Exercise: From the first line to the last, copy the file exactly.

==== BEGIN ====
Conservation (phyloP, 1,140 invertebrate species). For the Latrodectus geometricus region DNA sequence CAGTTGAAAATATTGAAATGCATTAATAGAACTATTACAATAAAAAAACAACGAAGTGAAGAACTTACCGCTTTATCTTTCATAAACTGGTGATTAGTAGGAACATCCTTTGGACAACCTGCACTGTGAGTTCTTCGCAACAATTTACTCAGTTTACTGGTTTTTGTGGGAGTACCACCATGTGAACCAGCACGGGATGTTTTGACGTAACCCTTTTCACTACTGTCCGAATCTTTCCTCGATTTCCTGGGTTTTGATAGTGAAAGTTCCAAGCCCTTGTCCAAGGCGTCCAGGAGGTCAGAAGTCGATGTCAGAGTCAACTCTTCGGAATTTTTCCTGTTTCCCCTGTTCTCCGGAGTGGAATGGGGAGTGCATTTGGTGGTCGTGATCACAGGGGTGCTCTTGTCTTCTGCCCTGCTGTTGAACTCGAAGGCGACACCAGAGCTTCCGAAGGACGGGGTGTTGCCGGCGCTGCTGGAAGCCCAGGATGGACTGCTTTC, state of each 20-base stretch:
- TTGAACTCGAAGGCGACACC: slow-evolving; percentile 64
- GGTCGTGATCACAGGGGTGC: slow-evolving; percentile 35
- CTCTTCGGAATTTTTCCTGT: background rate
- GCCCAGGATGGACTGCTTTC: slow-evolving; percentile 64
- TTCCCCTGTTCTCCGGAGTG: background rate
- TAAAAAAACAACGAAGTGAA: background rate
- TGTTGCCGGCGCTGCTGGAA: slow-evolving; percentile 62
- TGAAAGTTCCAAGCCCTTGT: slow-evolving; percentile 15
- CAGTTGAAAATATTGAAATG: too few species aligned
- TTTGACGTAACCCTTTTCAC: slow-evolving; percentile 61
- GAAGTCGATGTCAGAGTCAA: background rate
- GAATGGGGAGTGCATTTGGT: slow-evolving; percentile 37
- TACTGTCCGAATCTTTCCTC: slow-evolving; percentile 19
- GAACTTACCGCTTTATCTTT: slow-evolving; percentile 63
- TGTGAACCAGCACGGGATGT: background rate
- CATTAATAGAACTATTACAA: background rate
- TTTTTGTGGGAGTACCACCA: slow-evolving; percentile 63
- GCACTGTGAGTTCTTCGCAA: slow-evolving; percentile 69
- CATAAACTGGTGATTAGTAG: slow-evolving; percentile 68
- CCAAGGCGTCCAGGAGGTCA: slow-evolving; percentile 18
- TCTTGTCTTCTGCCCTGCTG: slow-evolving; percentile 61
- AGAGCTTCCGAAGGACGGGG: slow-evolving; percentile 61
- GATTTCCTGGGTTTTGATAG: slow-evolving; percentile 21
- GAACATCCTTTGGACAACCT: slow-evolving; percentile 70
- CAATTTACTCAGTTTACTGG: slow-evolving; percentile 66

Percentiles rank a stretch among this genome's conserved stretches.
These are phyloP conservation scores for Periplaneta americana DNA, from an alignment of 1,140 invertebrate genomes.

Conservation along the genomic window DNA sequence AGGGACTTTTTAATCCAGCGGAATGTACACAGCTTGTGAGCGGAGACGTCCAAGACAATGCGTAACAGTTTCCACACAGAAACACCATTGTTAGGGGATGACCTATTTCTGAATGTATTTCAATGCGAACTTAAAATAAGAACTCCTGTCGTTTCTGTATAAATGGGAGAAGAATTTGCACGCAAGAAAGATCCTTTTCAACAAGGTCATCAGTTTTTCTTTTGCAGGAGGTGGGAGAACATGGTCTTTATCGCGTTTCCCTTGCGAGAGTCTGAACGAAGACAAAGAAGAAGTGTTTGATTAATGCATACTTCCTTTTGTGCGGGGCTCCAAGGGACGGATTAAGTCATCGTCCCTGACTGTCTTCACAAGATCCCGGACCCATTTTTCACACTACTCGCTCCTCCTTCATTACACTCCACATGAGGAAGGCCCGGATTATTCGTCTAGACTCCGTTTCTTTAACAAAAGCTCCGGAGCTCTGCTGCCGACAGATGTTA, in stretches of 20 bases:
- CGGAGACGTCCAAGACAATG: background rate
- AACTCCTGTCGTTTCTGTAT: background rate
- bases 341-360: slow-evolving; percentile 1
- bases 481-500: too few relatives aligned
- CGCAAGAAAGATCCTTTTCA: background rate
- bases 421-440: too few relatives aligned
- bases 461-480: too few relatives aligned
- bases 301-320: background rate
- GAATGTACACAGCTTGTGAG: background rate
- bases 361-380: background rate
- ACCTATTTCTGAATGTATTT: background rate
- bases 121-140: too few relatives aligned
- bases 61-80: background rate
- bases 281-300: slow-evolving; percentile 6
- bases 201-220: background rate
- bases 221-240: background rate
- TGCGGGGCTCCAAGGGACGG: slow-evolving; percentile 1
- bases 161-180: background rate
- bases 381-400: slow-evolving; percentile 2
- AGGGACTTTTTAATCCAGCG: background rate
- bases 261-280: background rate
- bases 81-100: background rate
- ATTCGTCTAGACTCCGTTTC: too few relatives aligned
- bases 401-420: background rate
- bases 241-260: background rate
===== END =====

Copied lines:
Conservation (phyloP, 1,140 invertebrate species). For the Latrodectus geometricus region DNA sequence CAGTTGAAAATATTGAAATGCATTAATAGAACTATTACAATAAAAAAACAACGAAGTGAAGAACTTACCGCTTTATCTTTCATAAACTGGTGATTAGTAGGAACATCCTTTGGACAACCTGCACTGTGAGTTCTTCGCAACAATTTACTCAGTTTACTGGTTTTTGTGGGAGTACCACCATGTGAACCAGCACGGGATGTTTTGACGTAACCCTTTTCACTACTGTCCGAATCTTTCCTCGATTTCCTGGGTTTTGATAGTGAAAGTTCCAAGCCCTTGTCCAAGGCGTCCAGGAGGTCAGAAGTCGATGTCAGAGTCAACTCTTCGGAATTTTTCCTGTTTCCCCTGTTCTCCGGAGTGGAATGGGGAGTGCATTTGGTGGTCGTGATCACAGGGGTGCTCTTGTCTTCTGCCCTGCTGTTGAACTCGAAGGCGACACCAGAGCTTCCGAAGGACGGGGTGTTGCCGGCGCTGCTGGAAGCCCAGGATGGACTGCTTTC, state of each 20-base stretch:
- TTGAACTCGAAGGCGACACC: slow-evolving; percentile 64
- GGTCGTGATCACAGGGGTGC: slow-evolving; percentile 35
- CTCTTCGGAATTTTTCCTGT: background rate
- GCCCAGGATGGACTGCTTTC: slow-evolving; percentile 64
- TTCCCCTGTTCTCCGGAGTG: background rate
- TAAAAAAACAACGAAGTGAA: background rate
- TGTTGCCGGCGCTGCTGGAA: slow-evolving; percentile 62
- TGAAAGTTCCAAGCCCTTGT: slow-evolving; percentile 15
- CAGTTGAAAATATTGAAATG: too few species aligned
- TTTGACGTAACCCTTTTCAC: slow-evolving; percentile 61
- GAAGTCGATGTCAGAGTCAA: background rate
- GAATGGGGAGTGCATTTGGT: slow-evolving; percentile 37
- TACTGTCCGAATCTTTCCTC: slow-evolving; percentile 19
- GAACTTACCGCTTTATCTTT: slow-evolving; percentile 63
- TGTGAACCAGCACGGGATGT: background rate
- CATTAATAGAACTATTACAA: background rate
- TTTTTGTGGGAGTACCACCA: slow-evolving; percentile 63
- GCACTGTGAGTTCTTCGCAA: slow-evolving; percentile 69
- CATAAACTGGTGATTAGTAG: slow-evolving; percentile 68
- CCAAGGCGTCCAGGAGGTCA: slow-evolving; percentile 18
- TCTTGTCTTCTGCCCTGCTG: slow-evolving; percentile 61
- AGAGCTTCCGAAGGACGGGG: slow-evolving; percentile 61
- GATTTCCTGGGTTTTGATAG: slow-evolving; percentile 21
- GAACATCCTTTGGACAACCT: slow-evolving; percentile 70
- CAATTTACTCAGTTTACTGG: slow-evolving; percentile 66

Percentiles rank a stretch among this genome's conserved stretches.
These are phyloP conservation scores for Periplaneta americana DNA, from an alignment of 1,140 invertebrate genomes.

Conservation along the genomic window DNA sequence AGGGACTTTTTAATCCAGCGGAATGTACACAGCTTGTGAGCGGAGACGTCCAAGACAATGCGTAACAGTTTCCACACAGAAACACCATTGTTAGGGGATGACCTATTTCTGAATGTATTTCAATGCGAACTTAAAATAAGAACTCCTGTCGTTTCTGTATAAATGGGAGAAGAATTTGCACGCAAGAAAGATCCTTTTCAACAAGGTCATCAGTTTTTCTTTTGCAGGAGGTGGGAGAACATGGTCTTTATCGCGTTTCCCTTGCGAGAGTCTGAACGAAGACAAAGAAGAAGTGTTTGATTAATGCATACTTCCTTTTGTGCGGGGCTCCAAGGGACGGATTAAGTCATCGTCCCTGACTGTCTTCACAAGATCCCGGACCCATTTTTCACACTACTCGCTCCTCCTTCATTACACTCCACATGAGGAAGGCCCGGATTATTCGTCTAGACTCCGTTTCTTTAACAAAAGCTCCGGAGCTCTGCTGCCGACAGATGTTA, in stretches of 20 bases:
- CGGAGACGTCCAAGACAATG: background rate
- AACTCCTGTCGTTTCTGTAT: background rate
- bases 341-360: slow-evolving; percentile 1
- bases 481-500: too few relatives aligned
- CGCAAGAAAGATCCTTTTCA: background rate
- bases 421-440: too few relatives aligned
- bases 461-480: too few relatives aligned
- bases 301-320: background rate
- GAATGTACACAGCTTGTGAG: background rate
- bases 361-380: background rate
- ACCTATTTCTGAATGTATTT: background rate
- bases 121-140: too few relatives aligned
- bases 61-80: background rate
- bases 281-300: slow-evolving; percentile 6
- bases 201-220: background rate
- bases 221-240: background rate
- TGCGGGGCTCCAAGGGACGG: slow-evolving; percentile 1
- bases 161-180: background rate
- bases 381-400: slow-evolving; percentile 2
- AGGGACTTTTTAATCCAGCG: background rate
- bases 261-280: background rate
- bases 81-100: background rate
- ATTCGTCTAGACTCCGTTTC: too few relatives aligned
- bases 401-420: background rate
- bases 241-260: background rate